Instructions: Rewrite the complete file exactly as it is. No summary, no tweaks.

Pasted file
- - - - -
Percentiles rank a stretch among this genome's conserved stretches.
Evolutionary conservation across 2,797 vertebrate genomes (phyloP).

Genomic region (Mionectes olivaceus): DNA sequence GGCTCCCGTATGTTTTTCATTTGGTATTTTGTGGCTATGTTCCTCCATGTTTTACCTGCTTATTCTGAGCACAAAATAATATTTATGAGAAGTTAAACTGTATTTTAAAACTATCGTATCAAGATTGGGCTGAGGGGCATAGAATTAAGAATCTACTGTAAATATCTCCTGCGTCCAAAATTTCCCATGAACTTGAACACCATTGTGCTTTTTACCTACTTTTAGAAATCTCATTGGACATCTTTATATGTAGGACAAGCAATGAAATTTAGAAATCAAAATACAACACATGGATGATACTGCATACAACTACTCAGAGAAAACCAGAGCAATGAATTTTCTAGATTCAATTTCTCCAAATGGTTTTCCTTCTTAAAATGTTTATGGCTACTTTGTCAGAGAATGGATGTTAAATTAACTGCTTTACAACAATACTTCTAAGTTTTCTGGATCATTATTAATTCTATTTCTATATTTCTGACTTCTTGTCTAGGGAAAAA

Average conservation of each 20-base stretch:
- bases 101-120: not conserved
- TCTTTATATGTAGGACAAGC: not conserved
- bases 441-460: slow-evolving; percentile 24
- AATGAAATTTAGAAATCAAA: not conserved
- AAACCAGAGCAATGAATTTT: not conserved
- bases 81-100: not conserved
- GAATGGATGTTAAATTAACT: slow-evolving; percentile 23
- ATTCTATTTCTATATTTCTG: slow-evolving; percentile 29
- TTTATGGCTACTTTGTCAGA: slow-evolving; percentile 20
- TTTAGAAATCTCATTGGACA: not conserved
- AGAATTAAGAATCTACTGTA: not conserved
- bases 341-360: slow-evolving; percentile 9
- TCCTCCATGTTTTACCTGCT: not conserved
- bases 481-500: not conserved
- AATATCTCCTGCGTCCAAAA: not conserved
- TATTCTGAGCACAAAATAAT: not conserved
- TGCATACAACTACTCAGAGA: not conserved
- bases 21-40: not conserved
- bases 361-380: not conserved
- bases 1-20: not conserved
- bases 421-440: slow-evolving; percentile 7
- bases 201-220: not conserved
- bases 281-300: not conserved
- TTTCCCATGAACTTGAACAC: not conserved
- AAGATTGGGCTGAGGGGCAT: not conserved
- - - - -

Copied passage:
Percentiles rank a stretch among this genome's conserved stretches.
Evolutionary conservation across 2,797 vertebrate genomes (phyloP).

Genomic region (Mionectes olivaceus): DNA sequence GGCTCCCGTATGTTTTTCATTTGGTATTTTGTGGCTATGTTCCTCCATGTTTTACCTGCTTATTCTGAGCACAAAATAATATTTATGAGAAGTTAAACTGTATTTTAAAACTATCGTATCAAGATTGGGCTGAGGGGCATAGAATTAAGAATCTACTGTAAATATCTCCTGCGTCCAAAATTTCCCATGAACTTGAACACCATTGTGCTTTTTACCTACTTTTAGAAATCTCATTGGACATCTTTATATGTAGGACAAGCAATGAAATTTAGAAATCAAAATACAACACATGGATGATACTGCATACAACTACTCAGAGAAAACCAGAGCAATGAATTTTCTAGATTCAATTTCTCCAAATGGTTTTCCTTCTTAAAATGTTTATGGCTACTTTGTCAGAGAATGGATGTTAAATTAACTGCTTTACAACAATACTTCTAAGTTTTCTGGATCATTATTAATTCTATTTCTATATTTCTGACTTCTTGTCTAGGGAAAAA

Average conservation of each 20-base stretch:
- bases 101-120: not conserved
- TCTTTATATGTAGGACAAGC: not conserved
- bases 441-460: slow-evolving; percentile 24
- AATGAAATTTAGAAATCAAA: not conserved
- AAACCAGAGCAATGAATTTT: not conserved
- bases 81-100: not conserved
- GAATGGATGTTAAATTAACT: slow-evolving; percentile 23
- ATTCTATTTCTATATTTCTG: slow-evolving; percentile 29
- TTTATGGCTACTTTGTCAGA: slow-evolving; percentile 20
- TTTAGAAATCTCATTGGACA: not conserved
- AGAATTAAGAATCTACTGTA: not conserved
- bases 341-360: slow-evolving; percentile 9
- TCCTCCATGTTTTACCTGCT: not conserved
- bases 481-500: not conserved
- AATATCTCCTGCGTCCAAAA: not conserved
- TATTCTGAGCACAAAATAAT: not conserved
- TGCATACAACTACTCAGAGA: not conserved
- bases 21-40: not conserved
- bases 361-380: not conserved
- bases 1-20: not conserved
- bases 421-440: slow-evolving; percentile 7
- bases 201-220: not conserved
- bases 281-300: not conserved
- TTTCCCATGAACTTGAACAC: not conserved
- AAGATTGGGCTGAGGGGCAT: not conserved